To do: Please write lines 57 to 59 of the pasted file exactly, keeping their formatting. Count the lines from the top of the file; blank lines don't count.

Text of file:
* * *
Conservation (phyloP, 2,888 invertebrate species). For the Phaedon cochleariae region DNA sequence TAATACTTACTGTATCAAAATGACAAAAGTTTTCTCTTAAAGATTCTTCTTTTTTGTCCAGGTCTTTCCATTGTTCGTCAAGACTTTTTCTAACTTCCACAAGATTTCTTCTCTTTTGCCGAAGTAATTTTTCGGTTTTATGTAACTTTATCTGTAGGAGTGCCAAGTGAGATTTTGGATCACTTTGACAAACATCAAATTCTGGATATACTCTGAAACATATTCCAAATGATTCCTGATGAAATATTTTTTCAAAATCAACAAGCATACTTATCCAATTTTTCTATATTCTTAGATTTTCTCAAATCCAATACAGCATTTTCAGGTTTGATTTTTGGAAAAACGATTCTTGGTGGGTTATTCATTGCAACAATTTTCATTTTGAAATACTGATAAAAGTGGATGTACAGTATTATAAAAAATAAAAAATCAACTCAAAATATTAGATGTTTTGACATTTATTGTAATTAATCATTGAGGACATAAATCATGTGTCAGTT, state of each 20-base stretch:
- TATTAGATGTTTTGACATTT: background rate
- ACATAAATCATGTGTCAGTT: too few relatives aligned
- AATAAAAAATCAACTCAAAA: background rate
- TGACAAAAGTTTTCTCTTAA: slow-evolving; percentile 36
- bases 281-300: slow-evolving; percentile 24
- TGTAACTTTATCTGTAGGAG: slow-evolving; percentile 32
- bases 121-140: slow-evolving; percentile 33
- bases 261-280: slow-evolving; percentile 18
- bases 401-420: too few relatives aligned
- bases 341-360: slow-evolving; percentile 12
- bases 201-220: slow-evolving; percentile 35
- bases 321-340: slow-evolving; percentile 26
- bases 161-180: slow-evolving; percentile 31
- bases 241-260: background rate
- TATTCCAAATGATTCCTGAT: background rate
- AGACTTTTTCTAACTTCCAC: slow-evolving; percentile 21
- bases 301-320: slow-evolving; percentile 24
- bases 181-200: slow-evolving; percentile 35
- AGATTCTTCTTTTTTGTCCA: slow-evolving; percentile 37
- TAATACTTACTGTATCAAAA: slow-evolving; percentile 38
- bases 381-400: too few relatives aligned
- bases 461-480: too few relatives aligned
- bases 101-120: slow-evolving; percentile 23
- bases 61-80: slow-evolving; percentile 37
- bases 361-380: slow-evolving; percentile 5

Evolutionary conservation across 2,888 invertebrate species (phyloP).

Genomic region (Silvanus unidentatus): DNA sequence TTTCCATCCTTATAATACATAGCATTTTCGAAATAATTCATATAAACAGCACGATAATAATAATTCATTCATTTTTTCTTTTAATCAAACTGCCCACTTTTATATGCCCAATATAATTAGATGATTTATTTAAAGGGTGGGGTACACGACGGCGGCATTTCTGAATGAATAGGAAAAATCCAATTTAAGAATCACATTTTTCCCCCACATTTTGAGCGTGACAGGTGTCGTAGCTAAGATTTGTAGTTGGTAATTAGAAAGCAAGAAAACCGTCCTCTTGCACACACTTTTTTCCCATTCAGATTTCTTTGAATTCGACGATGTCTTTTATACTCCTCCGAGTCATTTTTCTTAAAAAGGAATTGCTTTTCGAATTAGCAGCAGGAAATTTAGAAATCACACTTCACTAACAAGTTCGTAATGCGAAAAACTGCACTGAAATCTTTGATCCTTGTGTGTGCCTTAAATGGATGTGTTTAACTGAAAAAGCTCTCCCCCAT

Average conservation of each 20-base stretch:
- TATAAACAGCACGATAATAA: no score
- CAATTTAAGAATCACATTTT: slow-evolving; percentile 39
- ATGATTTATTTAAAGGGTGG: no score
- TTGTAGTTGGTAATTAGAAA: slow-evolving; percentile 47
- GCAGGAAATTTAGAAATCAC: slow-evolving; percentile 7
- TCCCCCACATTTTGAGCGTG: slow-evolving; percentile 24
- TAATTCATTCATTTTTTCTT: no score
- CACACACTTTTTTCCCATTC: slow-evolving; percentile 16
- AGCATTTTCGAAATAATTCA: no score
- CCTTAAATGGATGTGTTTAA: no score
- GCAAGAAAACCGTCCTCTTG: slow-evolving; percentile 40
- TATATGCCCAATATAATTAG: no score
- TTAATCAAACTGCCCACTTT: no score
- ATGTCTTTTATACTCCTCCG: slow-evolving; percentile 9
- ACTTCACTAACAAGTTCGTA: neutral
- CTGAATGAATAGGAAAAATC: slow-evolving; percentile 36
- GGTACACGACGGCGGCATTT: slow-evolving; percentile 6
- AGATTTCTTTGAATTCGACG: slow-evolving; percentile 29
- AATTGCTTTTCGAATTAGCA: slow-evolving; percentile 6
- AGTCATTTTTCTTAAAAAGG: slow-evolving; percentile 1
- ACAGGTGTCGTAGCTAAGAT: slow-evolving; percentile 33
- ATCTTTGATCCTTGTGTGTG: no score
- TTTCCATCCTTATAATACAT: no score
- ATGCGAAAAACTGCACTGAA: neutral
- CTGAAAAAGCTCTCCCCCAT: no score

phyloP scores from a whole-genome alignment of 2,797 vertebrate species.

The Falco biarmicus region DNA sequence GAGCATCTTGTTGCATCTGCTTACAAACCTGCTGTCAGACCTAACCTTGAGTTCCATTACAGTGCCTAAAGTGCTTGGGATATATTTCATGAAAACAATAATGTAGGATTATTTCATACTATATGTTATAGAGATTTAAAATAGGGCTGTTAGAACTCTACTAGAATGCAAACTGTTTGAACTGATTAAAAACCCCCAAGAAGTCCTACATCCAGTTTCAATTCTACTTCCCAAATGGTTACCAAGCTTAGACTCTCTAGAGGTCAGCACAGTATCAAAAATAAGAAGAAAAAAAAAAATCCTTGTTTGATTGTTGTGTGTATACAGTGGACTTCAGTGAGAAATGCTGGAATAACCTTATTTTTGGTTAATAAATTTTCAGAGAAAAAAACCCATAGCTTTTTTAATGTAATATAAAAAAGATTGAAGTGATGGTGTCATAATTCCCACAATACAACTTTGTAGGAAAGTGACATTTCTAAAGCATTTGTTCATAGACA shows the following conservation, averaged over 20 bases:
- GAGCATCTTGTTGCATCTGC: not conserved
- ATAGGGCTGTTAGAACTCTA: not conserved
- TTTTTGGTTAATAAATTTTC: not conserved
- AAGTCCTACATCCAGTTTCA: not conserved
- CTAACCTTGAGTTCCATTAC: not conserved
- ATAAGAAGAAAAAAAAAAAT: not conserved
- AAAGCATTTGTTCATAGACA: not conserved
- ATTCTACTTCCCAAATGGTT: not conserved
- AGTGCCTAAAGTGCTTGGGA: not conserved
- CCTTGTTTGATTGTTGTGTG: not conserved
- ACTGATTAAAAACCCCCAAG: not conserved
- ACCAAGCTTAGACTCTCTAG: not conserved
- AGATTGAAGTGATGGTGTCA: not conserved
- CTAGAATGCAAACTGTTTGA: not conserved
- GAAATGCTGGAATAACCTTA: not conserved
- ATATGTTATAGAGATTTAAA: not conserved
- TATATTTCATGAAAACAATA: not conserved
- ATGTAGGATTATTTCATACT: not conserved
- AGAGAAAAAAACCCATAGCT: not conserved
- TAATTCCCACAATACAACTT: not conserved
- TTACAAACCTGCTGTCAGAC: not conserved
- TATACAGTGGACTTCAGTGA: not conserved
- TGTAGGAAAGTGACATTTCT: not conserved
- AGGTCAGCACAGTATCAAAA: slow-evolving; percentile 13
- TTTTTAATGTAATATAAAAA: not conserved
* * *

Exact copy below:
- GAGCATCTTGTTGCATCTGC: not conserved
- ATAGGGCTGTTAGAACTCTA: not conserved
- TTTTTGGTTAATAAATTTTC: not conserved